A blog by Miami Criminal Defense Lawyer Brian Tannebaum. Commenting on criminal law issues of local and national interest.

Friday, November 25, 2005

999 Executions, And Counting

CNN.com reports here that the 1,000th execution is scheduled for next week.

Hopefully this news will not knock the Jessica Simpson/Nick Lachey split off the front page.

We've executed one person every 10 days since the moratorium was lifted in 1977.

The 1,000th will be 41 year old Robin Lovitt. He was convicted of stabbing a man with scissors during a pool hall robbery in Virginia.

CNN.com opines that "The focus of the debate on capital punishment was once the question of whether it served as a deterrent to crime. Today, the argument is more on whether the government can be trusted not to execute an innocent person."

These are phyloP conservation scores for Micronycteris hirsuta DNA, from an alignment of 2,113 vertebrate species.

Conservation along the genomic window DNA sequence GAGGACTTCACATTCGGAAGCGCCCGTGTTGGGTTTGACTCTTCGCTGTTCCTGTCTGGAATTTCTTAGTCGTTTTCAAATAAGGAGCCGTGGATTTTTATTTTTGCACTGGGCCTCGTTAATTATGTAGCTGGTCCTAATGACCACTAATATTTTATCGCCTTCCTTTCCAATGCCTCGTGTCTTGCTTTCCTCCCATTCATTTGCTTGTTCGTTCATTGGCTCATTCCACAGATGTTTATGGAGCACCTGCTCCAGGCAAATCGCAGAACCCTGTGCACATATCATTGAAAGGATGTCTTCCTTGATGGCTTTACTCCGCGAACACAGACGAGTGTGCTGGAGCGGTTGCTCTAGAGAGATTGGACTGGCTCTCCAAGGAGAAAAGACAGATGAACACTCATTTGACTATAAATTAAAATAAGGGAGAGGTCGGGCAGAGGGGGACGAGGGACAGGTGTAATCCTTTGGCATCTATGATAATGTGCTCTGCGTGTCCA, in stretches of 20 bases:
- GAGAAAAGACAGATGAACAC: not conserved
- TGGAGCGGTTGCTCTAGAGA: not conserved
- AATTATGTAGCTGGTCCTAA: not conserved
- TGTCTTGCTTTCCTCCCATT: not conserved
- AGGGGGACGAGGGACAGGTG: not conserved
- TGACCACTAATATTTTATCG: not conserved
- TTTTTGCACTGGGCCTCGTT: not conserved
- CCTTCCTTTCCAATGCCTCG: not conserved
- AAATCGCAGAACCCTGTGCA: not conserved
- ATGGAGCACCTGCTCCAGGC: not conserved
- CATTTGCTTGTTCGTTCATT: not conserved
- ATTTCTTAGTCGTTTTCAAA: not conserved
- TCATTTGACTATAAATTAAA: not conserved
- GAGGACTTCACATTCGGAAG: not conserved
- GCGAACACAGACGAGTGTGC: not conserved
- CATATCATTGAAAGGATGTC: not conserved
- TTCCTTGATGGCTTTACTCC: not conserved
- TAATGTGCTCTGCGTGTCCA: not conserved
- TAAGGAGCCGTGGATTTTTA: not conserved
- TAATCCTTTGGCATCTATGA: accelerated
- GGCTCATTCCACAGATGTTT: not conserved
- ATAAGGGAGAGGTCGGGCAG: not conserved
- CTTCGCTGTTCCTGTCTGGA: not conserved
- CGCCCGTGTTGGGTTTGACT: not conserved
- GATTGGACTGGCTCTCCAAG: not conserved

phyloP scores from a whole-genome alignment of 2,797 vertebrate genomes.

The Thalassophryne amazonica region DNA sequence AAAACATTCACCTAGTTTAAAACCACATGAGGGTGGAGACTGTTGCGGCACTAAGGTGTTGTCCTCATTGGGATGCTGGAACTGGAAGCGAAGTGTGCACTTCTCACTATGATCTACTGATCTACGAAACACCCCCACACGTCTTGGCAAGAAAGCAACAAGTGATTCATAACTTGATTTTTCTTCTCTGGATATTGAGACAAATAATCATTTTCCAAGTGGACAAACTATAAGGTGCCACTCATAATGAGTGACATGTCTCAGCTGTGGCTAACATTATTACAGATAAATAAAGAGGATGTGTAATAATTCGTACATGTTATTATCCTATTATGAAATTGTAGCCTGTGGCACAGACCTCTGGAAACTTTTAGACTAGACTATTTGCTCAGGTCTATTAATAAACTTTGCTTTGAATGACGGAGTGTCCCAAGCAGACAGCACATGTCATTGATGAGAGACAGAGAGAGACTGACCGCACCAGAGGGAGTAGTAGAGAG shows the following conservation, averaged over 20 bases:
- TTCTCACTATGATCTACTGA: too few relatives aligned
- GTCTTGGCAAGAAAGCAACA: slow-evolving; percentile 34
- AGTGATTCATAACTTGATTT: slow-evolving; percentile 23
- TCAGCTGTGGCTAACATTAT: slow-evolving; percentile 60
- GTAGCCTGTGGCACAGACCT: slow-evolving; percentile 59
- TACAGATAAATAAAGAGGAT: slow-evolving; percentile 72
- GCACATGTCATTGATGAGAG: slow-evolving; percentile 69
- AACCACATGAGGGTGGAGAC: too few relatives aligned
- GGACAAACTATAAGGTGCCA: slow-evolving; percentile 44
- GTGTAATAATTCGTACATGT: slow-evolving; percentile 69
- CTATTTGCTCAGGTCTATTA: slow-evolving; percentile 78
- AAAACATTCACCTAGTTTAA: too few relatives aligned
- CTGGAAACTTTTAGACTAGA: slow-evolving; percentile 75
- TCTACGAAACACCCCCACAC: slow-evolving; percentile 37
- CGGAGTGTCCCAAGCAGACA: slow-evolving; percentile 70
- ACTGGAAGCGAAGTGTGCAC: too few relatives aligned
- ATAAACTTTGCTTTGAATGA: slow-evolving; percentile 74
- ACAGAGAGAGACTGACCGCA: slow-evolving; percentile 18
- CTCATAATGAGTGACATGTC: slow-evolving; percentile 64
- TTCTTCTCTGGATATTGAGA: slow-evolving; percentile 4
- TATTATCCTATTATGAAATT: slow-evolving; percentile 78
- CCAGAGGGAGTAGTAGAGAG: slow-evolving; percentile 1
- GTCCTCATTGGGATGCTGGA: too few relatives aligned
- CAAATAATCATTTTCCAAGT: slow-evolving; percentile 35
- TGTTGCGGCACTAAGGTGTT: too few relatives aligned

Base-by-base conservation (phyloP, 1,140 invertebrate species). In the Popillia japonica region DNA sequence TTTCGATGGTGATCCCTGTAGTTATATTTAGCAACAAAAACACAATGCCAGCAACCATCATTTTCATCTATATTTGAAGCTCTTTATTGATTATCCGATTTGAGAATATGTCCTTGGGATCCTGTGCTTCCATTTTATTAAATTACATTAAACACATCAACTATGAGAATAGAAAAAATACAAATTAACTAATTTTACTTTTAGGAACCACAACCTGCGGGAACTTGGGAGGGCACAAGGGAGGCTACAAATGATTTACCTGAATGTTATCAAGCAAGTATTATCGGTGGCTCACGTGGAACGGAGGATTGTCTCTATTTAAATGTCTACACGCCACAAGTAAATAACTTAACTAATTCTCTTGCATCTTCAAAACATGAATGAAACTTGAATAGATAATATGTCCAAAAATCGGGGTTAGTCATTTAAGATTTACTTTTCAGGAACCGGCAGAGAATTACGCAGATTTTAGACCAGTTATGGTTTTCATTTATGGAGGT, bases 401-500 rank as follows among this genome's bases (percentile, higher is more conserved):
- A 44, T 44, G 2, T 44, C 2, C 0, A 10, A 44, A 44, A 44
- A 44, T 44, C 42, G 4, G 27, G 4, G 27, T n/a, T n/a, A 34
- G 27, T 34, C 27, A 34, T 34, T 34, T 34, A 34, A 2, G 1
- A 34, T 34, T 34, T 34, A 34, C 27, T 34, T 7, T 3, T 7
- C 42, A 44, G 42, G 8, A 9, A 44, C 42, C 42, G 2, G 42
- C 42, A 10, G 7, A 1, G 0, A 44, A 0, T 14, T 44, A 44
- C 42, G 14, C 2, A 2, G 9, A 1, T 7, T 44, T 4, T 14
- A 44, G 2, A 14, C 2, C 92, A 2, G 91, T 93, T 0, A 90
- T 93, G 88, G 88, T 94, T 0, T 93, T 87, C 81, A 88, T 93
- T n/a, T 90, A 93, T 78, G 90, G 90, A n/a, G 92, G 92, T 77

Pretty gutsy thing to say for a news organization. Gutsy, meaning "liberal" to many.

In comes Thomas Hill, an attorney for a death row inmate in Ohio who recently won a second stay of execution.

Hill says: "We have a criminal system that makes mistakes. If you accept that proposition, that means you have to be prepared for the inevitability that some are sentenced to death for crimes they didn't commit," Hill said. (Author's note: a post on possibly innocent but executed Ruben Cantu appeared previously on the blog. It can be found here)

Mistakes? Thomas!, you're upsetting the establishment. People don't want to be confused with the facts. We may have, and may again, kill an innocent man.
But again, that's a "liberal" thing to say.

In fact, CNN reports that "advocates of the death penalty argue that its opponents are elitist liberals who are ignoring the real victims."